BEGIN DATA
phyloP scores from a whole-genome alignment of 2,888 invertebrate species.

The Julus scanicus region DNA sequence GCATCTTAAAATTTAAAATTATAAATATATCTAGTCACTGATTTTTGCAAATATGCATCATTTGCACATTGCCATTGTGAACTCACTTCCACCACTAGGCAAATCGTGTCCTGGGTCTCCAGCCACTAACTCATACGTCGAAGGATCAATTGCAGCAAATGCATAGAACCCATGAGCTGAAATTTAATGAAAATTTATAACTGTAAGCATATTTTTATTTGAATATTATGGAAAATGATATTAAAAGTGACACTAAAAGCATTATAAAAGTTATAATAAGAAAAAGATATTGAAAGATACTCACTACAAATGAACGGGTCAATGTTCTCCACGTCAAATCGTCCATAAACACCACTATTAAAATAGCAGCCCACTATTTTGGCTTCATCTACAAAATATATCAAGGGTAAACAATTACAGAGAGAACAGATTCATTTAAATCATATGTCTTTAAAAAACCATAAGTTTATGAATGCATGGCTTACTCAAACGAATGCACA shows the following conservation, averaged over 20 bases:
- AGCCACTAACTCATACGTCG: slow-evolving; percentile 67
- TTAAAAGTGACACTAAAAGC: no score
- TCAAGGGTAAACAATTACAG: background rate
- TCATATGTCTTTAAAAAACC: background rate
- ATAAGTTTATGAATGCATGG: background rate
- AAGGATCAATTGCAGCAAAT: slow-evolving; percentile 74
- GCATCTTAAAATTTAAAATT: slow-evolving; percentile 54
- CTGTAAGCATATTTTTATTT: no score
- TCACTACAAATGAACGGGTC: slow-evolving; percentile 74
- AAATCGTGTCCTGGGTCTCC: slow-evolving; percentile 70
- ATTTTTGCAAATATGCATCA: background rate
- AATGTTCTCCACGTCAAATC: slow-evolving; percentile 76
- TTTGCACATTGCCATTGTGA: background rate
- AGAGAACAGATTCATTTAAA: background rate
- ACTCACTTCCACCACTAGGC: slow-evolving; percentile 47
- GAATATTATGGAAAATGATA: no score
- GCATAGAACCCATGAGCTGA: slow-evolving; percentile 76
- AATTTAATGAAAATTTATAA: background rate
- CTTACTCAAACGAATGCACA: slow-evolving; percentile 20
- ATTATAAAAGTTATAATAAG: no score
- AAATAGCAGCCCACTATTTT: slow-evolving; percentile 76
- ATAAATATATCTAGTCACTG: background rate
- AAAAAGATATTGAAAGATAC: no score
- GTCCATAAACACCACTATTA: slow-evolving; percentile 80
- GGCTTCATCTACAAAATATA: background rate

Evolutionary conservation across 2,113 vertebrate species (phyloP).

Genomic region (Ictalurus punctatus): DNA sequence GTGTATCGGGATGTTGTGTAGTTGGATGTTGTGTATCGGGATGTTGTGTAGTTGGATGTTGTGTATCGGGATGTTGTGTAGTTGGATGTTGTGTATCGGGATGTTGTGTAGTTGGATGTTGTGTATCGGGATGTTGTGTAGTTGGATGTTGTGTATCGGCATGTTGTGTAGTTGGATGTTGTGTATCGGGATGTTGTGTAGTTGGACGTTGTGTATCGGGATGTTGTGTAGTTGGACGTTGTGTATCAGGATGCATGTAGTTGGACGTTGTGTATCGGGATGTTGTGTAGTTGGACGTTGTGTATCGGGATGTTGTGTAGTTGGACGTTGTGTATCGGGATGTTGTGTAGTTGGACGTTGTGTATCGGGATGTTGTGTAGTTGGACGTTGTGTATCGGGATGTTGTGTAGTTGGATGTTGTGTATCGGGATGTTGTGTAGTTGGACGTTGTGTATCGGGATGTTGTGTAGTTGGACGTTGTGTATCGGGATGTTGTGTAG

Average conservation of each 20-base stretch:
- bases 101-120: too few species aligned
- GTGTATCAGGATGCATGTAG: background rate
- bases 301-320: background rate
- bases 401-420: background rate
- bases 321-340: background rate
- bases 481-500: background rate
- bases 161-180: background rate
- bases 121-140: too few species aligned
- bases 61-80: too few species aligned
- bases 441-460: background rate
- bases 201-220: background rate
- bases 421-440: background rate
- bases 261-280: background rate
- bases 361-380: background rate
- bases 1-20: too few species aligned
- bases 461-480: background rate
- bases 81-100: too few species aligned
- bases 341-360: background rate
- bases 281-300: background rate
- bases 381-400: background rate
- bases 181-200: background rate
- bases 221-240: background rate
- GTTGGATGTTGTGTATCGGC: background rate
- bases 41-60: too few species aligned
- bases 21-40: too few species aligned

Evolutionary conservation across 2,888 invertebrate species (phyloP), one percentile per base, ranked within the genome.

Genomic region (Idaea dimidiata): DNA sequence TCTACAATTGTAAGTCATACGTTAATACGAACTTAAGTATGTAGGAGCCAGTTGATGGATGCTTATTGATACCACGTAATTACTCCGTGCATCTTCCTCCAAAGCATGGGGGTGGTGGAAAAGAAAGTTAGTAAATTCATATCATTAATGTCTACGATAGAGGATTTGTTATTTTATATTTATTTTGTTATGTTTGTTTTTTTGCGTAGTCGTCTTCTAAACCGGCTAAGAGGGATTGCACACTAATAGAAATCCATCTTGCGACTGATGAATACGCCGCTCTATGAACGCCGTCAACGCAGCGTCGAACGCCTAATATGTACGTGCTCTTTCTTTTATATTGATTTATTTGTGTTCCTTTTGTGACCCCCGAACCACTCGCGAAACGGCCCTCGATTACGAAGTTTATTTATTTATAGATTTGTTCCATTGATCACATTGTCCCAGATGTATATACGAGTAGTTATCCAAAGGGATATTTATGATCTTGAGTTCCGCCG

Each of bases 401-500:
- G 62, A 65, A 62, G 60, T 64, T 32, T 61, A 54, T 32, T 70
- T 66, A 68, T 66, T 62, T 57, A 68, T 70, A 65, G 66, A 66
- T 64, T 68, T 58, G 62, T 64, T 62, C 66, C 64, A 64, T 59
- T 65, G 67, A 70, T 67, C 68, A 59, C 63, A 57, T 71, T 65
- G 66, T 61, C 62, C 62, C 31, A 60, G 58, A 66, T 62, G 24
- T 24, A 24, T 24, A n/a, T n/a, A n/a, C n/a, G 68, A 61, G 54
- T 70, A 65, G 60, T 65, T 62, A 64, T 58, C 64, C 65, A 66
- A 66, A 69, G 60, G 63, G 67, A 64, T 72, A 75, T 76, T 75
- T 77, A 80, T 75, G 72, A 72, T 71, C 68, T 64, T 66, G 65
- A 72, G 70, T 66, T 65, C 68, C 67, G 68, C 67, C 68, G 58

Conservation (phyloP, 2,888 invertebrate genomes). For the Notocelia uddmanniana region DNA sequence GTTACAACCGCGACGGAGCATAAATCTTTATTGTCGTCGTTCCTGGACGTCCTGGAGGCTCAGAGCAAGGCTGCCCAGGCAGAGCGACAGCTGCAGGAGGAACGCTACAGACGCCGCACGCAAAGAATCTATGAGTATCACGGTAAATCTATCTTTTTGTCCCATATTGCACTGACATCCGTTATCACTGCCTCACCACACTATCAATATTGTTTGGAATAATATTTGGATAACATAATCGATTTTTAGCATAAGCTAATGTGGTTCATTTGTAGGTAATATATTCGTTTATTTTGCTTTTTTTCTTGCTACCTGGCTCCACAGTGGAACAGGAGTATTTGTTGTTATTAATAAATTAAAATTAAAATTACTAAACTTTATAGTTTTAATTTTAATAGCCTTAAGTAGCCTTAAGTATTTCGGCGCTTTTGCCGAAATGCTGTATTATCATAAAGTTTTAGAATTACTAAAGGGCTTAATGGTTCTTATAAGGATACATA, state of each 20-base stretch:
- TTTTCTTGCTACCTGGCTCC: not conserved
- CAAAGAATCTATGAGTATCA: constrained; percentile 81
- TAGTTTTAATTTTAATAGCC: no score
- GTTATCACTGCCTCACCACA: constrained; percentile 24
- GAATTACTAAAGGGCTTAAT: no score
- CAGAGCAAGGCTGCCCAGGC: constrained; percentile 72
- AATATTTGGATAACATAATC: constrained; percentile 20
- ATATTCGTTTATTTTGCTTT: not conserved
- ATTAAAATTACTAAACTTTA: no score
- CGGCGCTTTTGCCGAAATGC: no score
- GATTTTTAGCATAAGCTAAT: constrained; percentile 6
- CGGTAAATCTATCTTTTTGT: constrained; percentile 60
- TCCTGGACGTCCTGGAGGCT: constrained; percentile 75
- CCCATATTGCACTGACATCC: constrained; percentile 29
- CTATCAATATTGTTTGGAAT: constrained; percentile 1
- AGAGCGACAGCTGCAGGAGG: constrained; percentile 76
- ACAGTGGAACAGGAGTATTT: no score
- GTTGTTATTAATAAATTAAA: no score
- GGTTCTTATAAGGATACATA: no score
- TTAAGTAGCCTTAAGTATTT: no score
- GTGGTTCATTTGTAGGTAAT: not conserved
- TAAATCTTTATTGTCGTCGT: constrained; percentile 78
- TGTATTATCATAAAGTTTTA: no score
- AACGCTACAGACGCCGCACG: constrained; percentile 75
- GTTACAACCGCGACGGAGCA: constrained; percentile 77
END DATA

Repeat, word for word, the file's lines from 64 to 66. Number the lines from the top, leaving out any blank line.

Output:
- T 24, A 24, T 24, A n/a, T n/a, A n/a, C n/a, G 68, A 61, G 54
- T 70, A 65, G 60, T 65, T 62, A 64, T 58, C 64, C 65, A 66
- A 66, A 69, G 60, G 63, G 67, A 64, T 72, A 75, T 76, T 75